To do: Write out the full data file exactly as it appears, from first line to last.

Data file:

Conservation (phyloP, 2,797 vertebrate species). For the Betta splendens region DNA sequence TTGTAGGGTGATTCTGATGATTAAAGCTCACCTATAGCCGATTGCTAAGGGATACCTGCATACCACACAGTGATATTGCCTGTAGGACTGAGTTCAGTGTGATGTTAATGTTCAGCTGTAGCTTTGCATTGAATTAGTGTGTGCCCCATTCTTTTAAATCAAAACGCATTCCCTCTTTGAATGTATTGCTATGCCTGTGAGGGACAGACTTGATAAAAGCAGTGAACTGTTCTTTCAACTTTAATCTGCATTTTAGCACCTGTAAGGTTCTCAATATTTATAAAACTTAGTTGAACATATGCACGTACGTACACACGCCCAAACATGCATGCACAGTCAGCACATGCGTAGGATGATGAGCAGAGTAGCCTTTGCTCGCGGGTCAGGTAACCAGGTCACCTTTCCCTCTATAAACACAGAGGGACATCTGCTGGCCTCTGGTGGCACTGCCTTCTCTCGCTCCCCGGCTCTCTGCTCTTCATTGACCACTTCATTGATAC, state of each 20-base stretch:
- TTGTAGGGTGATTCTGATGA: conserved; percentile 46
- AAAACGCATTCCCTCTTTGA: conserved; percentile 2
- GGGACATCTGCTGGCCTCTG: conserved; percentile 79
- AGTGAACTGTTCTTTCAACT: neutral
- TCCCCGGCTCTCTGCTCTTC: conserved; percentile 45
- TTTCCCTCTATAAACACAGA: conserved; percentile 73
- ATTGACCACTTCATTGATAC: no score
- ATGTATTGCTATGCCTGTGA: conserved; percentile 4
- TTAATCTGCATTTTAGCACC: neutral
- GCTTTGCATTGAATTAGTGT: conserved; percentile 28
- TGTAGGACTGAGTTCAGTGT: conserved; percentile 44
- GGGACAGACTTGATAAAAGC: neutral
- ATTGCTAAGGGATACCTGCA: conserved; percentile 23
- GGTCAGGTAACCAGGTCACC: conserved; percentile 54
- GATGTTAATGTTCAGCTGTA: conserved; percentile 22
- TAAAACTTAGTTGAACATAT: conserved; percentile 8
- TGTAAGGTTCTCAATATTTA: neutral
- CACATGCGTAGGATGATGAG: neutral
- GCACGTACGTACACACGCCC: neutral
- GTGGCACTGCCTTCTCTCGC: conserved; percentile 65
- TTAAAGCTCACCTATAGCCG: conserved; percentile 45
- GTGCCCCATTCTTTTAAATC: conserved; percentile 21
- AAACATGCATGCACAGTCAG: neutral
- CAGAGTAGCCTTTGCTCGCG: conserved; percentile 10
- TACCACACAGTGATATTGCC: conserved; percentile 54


Conservation (phyloP, 2,797 vertebrate species). For the Betta splendens region DNA sequence TTGTAGGGTGATTCTGATGATTAAAGCTCACCTATAGCCGATTGCTAAGGGATACCTGCATACCACACAGTGATATTGCCTGTAGGACTGAGTTCAGTGTGATGTTAATGTTCAGCTGTAGCTTTGCATTGAATTAGTGTGTGCCCCATTCTTTTAAATCAAAACGCATTCCCTCTTTGAATGTATTGCTATGCCTGTGAGGGACAGACTTGATAAAAGCAGTGAACTGTTCTTTCAACTTTAATCTGCATTTTAGCACCTGTAAGGTTCTCAATATTTATAAAACTTAGTTGAACATATGCACGTACGTACACACGCCCAAACATGCATGCACAGTCAGCACATGCGTAGGATGATGAGCAGAGTAGCCTTTGCTCGCGGGTCAGGTAACCAGGTCACCTTTCCCTCTATAAACACAGAGGGACATCTGCTGGCCTCTGGTGGCACTGCCTTCTCTCGCTCCCCGGCTCTCTGCTCTTCATTGACCACTTCATTGATAC, state of each 20-base stretch:
- TTGTAGGGTGATTCTGATGA: conserved; percentile 46
- AAAACGCATTCCCTCTTTGA: conserved; percentile 2
- GGGACATCTGCTGGCCTCTG: conserved; percentile 79
- AGTGAACTGTTCTTTCAACT: neutral
- TCCCCGGCTCTCTGCTCTTC: conserved; percentile 45
- TTTCCCTCTATAAACACAGA: conserved; percentile 73
- ATTGACCACTTCATTGATAC: no score
- ATGTATTGCTATGCCTGTGA: conserved; percentile 4
- TTAATCTGCATTTTAGCACC: neutral
- GCTTTGCATTGAATTAGTGT: conserved; percentile 28
- TGTAGGACTGAGTTCAGTGT: conserved; percentile 44
- GGGACAGACTTGATAAAAGC: neutral
- ATTGCTAAGGGATACCTGCA: conserved; percentile 23
- GGTCAGGTAACCAGGTCACC: conserved; percentile 54
- GATGTTAATGTTCAGCTGTA: conserved; percentile 22
- TAAAACTTAGTTGAACATAT: conserved; percentile 8
- TGTAAGGTTCTCAATATTTA: neutral
- CACATGCGTAGGATGATGAG: neutral
- GCACGTACGTACACACGCCC: neutral
- GTGGCACTGCCTTCTCTCGC: conserved; percentile 65
- TTAAAGCTCACCTATAGCCG: conserved; percentile 45
- GTGCCCCATTCTTTTAAATC: conserved; percentile 21
- AAACATGCATGCACAGTCAG: neutral
- CAGAGTAGCCTTTGCTCGCG: conserved; percentile 10
- TACCACACAGTGATATTGCC: conserved; percentile 54